Pandemic is a pretty tough word, but we're here to help you better understand it...with EXAMPLES!
When learning new words, it's important to see how they're used, or to see them in the different contexts in which they're often used, and that's just what we'll do to help you better understand pandemic (and many other English words!). By seeing different ways you can use pandemic in a sentence, as well as synonyms and antonyms of pandemic, you will have a much better grasp on how it should be used, and you'll feel more confortable with using it much sooner.
Below you will find the definition of pandemic, followed by 38 sample sentences (from real sources), gradually increasing in length.
(adjective) - epidemic over a wide geographical area
EXAMPLES - Pandemic in a Sentence
- And they did what they called pandemic preparedness training. (source)
- People hear the word pandemic and they get very, very alarmed. (source)
- But another influenza pandemic is almost certain at some point. (source)
- We use that term pandemic, I don't think we defined it very well. (source)
- I've heard it called a pandemic, but I'm not sure what that means. (source)
- WHO raises swine flu alert to highest level, 'pandemic' - 3rd Update (source)
- A pandemic is just not a maybe .. it is a certainty, just a matter of when. (source)
- The term pandemic in the context of flu means a new virus that spreads widely. (source)
- But, he added, "we want people to understand what the word pandemic really means." (source)
- Protect the women there from what is often referred to as a pandemic in the region: rape. (source)
- The term pandemic has to do with the geographic spread of a disease and not with the severity. (source)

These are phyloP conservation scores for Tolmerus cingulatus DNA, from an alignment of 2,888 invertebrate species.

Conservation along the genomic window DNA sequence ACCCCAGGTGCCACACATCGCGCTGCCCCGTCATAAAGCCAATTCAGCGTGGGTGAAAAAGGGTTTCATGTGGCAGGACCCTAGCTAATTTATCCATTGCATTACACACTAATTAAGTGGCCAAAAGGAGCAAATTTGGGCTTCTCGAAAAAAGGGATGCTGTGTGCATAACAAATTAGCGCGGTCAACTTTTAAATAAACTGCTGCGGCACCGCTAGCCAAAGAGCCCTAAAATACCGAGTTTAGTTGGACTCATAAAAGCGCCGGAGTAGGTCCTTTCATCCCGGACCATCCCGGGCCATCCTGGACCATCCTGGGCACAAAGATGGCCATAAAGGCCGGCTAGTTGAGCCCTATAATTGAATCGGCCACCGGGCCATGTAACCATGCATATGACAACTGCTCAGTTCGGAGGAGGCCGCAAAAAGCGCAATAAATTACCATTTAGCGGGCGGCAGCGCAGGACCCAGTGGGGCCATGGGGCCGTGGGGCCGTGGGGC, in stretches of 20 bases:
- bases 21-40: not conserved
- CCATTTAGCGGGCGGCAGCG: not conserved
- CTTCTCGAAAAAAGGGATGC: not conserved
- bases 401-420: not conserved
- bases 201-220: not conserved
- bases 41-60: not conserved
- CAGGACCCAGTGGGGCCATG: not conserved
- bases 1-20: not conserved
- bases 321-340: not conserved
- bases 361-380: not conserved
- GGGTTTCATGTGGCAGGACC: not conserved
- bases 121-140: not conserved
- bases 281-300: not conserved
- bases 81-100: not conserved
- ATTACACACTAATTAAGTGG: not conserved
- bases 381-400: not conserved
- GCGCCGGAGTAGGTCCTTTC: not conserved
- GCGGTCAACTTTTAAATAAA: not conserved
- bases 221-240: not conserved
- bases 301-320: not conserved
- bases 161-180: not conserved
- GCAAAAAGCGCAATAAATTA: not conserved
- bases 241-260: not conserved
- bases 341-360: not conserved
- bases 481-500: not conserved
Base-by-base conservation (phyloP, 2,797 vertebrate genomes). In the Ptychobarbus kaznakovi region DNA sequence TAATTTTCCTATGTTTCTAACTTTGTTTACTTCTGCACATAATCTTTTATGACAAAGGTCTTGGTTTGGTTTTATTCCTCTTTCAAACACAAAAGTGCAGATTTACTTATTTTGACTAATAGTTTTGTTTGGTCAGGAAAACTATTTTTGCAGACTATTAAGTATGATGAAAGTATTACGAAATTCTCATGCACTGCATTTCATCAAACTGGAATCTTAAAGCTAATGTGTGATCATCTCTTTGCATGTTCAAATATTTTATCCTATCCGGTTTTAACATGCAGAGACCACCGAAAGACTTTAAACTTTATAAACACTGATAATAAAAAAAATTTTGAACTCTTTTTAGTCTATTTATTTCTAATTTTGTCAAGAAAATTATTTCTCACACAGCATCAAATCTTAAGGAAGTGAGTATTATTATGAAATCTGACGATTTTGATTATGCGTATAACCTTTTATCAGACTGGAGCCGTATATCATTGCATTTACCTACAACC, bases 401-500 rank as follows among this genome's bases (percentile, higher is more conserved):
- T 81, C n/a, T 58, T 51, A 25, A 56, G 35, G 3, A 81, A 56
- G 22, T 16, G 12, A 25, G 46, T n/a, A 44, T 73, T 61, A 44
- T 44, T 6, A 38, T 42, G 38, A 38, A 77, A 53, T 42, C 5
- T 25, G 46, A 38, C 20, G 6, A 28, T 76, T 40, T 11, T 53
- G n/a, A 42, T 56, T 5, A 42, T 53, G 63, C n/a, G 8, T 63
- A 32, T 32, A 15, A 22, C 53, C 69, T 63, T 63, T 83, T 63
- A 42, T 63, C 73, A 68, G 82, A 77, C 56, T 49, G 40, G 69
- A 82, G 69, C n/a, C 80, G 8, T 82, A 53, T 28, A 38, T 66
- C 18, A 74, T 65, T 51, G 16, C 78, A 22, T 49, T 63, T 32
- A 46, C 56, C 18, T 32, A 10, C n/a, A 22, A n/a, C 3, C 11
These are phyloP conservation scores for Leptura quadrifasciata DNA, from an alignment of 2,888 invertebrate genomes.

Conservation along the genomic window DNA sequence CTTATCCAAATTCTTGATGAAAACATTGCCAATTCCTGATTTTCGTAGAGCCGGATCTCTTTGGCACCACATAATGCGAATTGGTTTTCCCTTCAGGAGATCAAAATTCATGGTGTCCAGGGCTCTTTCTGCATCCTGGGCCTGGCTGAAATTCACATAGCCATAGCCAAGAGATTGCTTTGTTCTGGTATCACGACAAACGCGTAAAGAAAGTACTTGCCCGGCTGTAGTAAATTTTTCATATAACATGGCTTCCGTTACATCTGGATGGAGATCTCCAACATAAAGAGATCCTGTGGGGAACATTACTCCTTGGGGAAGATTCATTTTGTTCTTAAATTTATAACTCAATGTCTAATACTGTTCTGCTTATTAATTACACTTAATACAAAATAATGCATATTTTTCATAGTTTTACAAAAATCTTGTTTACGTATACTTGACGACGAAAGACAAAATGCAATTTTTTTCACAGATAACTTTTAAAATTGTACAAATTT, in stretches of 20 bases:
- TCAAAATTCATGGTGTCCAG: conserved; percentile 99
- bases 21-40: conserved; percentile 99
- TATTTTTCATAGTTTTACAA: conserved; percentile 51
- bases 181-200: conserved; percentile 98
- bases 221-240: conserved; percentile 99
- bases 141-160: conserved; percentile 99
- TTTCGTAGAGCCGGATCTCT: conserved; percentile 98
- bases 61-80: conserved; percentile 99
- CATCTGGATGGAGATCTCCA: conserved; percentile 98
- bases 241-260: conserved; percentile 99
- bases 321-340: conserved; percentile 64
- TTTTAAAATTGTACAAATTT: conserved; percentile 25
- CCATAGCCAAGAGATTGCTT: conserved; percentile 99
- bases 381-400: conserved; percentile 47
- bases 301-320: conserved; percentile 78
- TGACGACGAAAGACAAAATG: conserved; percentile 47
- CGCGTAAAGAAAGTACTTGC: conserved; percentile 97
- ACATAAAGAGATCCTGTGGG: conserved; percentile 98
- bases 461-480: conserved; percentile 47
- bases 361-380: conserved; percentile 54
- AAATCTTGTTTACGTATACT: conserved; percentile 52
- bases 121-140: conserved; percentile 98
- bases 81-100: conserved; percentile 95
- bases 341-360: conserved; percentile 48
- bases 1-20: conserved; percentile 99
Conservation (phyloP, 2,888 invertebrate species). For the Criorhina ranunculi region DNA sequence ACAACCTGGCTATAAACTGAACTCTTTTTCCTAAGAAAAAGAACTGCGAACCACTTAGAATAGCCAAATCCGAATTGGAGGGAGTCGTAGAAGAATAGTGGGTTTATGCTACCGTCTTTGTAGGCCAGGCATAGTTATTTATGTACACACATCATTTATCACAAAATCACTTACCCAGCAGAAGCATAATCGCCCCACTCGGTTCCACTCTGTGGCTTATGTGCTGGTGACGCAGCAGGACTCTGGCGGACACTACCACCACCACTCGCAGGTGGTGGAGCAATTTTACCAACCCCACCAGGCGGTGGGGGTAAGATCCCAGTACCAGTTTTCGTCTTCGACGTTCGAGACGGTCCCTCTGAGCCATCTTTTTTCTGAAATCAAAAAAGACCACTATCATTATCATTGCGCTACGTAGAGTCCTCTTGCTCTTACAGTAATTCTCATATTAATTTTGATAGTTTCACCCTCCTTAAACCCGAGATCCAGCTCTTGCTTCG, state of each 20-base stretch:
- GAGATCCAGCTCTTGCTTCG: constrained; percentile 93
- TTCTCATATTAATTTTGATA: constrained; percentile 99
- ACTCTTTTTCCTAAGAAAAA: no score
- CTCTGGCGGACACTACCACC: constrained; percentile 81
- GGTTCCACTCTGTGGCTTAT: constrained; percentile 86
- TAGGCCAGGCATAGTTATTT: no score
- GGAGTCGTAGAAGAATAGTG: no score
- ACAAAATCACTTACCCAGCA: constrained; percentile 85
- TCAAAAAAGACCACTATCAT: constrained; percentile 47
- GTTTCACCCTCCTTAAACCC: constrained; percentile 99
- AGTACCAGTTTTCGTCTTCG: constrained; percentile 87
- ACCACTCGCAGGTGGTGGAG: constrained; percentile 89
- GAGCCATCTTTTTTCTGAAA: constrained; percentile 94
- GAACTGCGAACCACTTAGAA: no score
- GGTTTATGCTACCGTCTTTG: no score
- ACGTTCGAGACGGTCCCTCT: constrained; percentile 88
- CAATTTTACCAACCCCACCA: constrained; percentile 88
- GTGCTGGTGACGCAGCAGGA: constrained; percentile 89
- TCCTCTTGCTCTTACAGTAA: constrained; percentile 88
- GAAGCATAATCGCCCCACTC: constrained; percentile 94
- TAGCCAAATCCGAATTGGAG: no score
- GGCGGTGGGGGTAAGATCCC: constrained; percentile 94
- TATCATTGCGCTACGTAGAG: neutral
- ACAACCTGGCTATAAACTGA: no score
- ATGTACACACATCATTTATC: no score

- WHO uses the term pandemic to refer only to geographic spread and not to the severity of an illness. (source)
- The World Health Organization uses the term pandemic to refer to geographic spread rather than severity. (source)
- The word pandemic comes from the Greek word pandemos, which literally translates to "pertaining to all people." (source)
- Health Organization's response to the swine flu outbreak and likely examine whether the term pandemic was appropriate (source)
- Keiji Fukuda, the WHO's top flu official, said the agency could soon declare a pandemic, which is designated as level 6. (source)
- Editor's note: The WHO did say they see no need to raise the level to 6 and that a pandemic is not imminent at this time. (source)
- For example, for the past four years we have been besieged by the notion that a bird flu pandemic is just around the corner. (source)
- GREGORY HARTL, WHO SPOKESMAN: We have to try to help people understand that the word pandemic doesn't necessarily mean severe. (source)
- WHO said that the term pandemic refers to a disease's geographic spread _ in all countries worldwide _ rather than its severity. (source)
- And I think one of the things that has happened around the AIDS pandemic is that we have seen progress, and people have said, oh, good. (source)
- So you can have a flu virus that frankly doesn't kill everyone like - you know we think of the word pandemic and it's still (inaudible). (source)
- ELIZABETH COHEN, CNN SENIOR MEDICAL CORRESPONDENT: Wolf, here's the issue, is that people get confused about what the word pandemic means. (source)
- The girls got the facts about the disease as well as the realities of how the pandemic is affecting their country and even their little village. (source)
- Many people assume a pandemic is a deadly scourge, but two of three flu pandemics that circled the globe in the 20th century were relatively mild. (source)
- BLITZER: Is this H1N1, this crisis right now, and it is formally called a pandemic, worse than you thought it would be, about what you thought it would be or not as bad? (source)
- BLITZER: Is this H1N1, this crisis right now -- and it is formally called a pandemic -- worse than you thought it would be, about what you thought it would be, or not as bad? (source)
- The U.N. health agency went ahead anyway, arguing that the term pandemic signifies only that a new strain is circulating worldwide, but says nothing about how dangerous it is. (source)
- Of course, the probability of such a pandemic is less than 1, but a 5% chance of a 1918-1919-style disaster still makes existing measures very reasonable on an expected-value basis. (source)
- But the United Nations health agency went ahead, arguing that the term pandemic signifies only that a new strain is circulating worldwide, but says nothing about how dangerous it is. (source)